Posted on April 8, 2011
Filed Under Business |
A few years ago, shortly before my grandfather passed away, my grandparents celebrated their 50th wedding anniversary. On a day when family and friends were celebrating this achievement, my grandmother pulled me aside in the middle of it all to tell me something she had to get off her chest. She said that if she could do it all over again she wouldn’t. So much for the admiration of true love. But surely this is an outlier, right?
Fast forward to last summer when a friend of mine told me about the couple who used to live across the street and how she and her husband grew to know the couple over time and admire their marriage. The older couple gave them marriage advice during the many dinners they shared together. Then, as the elderly husband got sick and was on his deathbed, the wife confessed that every day, she hoped he wouldn’t come home from work. She said that she hated him and wished he had died long ago.
Memories of both stories were triggered this week when an interesting message was posted on a usergroup to which I subscribe. The gist of the message was that dropbox sucks and the company is looking for an alternative solution. Apparently, as groups that share a file or folder increase, dropbox’s performance moves in the other direction.
I was surprised to see that message about a company so beloved by the press and supposedly by their users as well.
The lesson here is that things are never really what they seem. The outside view of a company, of a marriage, of someone’s life, are carefully constructed to convey what we want people to think, not what really exists. I don’t think this is necessarily a bad thing, but it can lead to problems at times when you have problems and you think you are the only person or company going through such things.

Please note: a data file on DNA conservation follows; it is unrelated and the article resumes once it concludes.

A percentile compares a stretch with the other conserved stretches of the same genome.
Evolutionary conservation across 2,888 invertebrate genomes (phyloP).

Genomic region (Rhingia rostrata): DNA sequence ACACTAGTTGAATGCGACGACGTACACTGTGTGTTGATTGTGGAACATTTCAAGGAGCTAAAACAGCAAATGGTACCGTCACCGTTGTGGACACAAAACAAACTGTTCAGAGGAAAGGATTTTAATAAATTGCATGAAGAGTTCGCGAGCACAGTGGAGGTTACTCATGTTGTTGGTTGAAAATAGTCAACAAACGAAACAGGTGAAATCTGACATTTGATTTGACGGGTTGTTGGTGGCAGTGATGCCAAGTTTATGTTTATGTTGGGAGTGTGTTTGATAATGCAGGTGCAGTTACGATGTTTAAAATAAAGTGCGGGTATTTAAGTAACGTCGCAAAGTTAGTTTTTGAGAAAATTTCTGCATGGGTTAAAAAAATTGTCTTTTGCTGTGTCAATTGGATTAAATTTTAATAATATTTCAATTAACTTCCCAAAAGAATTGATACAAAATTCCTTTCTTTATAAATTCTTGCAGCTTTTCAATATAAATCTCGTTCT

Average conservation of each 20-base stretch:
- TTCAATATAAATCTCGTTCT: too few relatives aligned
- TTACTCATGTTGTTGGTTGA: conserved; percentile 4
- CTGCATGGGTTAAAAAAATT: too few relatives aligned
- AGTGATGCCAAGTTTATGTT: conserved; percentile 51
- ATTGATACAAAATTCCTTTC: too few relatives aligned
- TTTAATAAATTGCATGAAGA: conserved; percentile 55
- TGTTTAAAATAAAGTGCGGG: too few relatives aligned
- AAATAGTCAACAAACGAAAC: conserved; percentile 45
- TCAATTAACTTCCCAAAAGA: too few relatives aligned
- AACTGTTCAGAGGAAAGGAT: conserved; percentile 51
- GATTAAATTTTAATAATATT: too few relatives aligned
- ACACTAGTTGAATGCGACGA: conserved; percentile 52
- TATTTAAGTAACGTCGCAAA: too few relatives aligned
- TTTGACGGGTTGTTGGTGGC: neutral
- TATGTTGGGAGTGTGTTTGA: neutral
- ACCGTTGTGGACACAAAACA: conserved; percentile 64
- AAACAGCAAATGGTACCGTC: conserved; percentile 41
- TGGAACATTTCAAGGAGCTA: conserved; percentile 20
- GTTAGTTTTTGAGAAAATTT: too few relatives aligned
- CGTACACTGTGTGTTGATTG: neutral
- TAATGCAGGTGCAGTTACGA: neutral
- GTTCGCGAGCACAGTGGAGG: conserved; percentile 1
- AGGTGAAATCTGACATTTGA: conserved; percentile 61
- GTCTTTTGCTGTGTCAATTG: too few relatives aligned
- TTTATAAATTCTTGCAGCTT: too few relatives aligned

For example, people rarely volunteer that they have had a miscarriage, but if you ever have one, and discuss it with your friends, you will be surprised at how common they are.
And sometimes the truth is just difficult, or uninteresting, to disseminate. We had a problem at Backupify several weeks ago when, after a massive influx of new users, we had some routine maintenance go awry. We had to keep putting our site in maintenance mode for most of a several day period because of a problem with the Cassandra upgrader (it was an estoeric memory allocation error) and some users freaked out because in maintenance mode they can’t access their archives. All of our user data was fine, most of our users had no problems, and the real details of the technical issues and the users that were affected by them were never really discussed. When I actually offered some journalists the real explanation, their eyes glazed over. It wasn’t an interesting story.
The most interesting thing about moving to Boston and taking VC money is the things I have seen now that I am an insider in this ecosystem. I’ve learned that so much of what you read about who is, or has been, successful, is wrong. There are companies held up as role models that are really a mess if you raise the hood, and companies you have never heard of that are crushing it. There is hype, and there is substance, and the two are rarely in sync.
What is the point of all this? The point is that as an entrepreneur, or startup employee, it is easy to get derailed. We all want someone to look up to. We are quick to idolize. We cherish heroic stories and after the fact narratives that may not be totally true. When things get messy in your own startup, you can think you are the only one. You can think you won’t get through these things. But you aren’t alone. You are normal. Business is messy. Life is messy. Messiness is the normal condition of the world. Embrace it, and you are more likely to get through it successfully.